Monday, 17 June 2013

Quatrefoil Stenciling


I finally managed to complete my quatrefoil stenciling project! Just a warning - this isn't one for the fainthearted.  It wasn't difficult but time-consuming, especially as painting the back of a bookshelf is very fiddly.  Still, I found it oddly relaxing and my stencil is still intact so I'll be reusing it again very soon I'm sure.

I first created the above stencil in Photoshop (with a lot of help from DH). I've done a couple of other sizes and you can download all the templates here.



I then printed the stencil out on a sheet of A4 card.  With a marker I drew in the connecting bars that you can see in the above image (without which the middle of the design would obviously fall out) and cut the remainder out with an Xacto knife. A boxcutter also works reasonably well but doesn't cut as cleanly.


I then primed the back of the bookshelf with White Knight Grip Lock Primer, which allows paint to adhere to laminated surfaces, and painted two coats of brown base colour using a mini-roller for a smooth finish.

Using a thin paint brush, I stenciled the design in white paint over the brown base using masking tape to hold the stencil in place.  I was a bit gung-ho initially and tried the mini-roller but the excess paint bled through the edges of the stencil and looked very messy so I painted over my first attempt with the base colour and tried again with the brush.  Make sure you don't have too much paint on the brush either or you risk the paint bleeding under the stencil.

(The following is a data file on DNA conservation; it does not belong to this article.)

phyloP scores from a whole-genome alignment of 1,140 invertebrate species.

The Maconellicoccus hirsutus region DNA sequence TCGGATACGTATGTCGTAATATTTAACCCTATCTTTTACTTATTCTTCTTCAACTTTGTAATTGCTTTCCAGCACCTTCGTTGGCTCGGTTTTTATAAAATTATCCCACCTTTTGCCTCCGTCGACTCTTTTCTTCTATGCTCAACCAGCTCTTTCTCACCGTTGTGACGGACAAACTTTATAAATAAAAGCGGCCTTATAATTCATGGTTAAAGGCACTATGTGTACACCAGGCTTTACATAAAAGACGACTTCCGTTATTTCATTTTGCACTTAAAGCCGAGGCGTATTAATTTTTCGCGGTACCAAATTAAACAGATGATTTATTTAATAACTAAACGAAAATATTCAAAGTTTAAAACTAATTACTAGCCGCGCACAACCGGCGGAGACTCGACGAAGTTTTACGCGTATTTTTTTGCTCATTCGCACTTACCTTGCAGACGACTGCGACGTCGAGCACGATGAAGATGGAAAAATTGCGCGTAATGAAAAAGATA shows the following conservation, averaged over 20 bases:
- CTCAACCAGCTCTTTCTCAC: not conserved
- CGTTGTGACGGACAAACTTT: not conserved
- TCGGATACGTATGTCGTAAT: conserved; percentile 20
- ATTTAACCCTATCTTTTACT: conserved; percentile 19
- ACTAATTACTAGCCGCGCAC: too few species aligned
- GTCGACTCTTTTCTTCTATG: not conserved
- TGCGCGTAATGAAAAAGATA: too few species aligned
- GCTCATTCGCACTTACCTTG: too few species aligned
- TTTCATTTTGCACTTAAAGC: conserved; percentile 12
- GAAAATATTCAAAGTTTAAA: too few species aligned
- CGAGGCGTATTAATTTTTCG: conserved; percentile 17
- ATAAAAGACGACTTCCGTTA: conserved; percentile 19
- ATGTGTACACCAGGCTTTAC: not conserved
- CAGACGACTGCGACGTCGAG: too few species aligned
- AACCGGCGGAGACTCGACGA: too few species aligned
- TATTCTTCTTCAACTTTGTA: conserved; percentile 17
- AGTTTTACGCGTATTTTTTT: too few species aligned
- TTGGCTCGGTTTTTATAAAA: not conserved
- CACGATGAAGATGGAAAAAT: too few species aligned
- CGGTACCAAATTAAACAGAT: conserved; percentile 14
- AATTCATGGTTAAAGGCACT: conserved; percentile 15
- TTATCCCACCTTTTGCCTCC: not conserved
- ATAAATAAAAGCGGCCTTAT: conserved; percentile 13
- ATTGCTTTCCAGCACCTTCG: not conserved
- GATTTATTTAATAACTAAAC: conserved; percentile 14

The A4 page fit roughly three and a half times in each shelf.  Where I couldn't use the stencil because the corner was too tight or awkward, I simply hand-painted the design doing my best to preserve the symmetry.  It isn't perfect but the areas where I had to do this are around the edges of each shelf and not really very visible. If you were painting a flat surface this wouldn't be a problem.

I did a final touch up using the brown base colour in any areas where there was a bleed. In the gaps where the connecting bars were in the stencil I just applied a little circular dab of white paint to make the design look connected and cohesive.  I am SO pleased with the final result...




So my parents' 30 year old bookshelf went from this:



via here...

to very chic bathroom storage...



and now hopefully has another 30 years in it!
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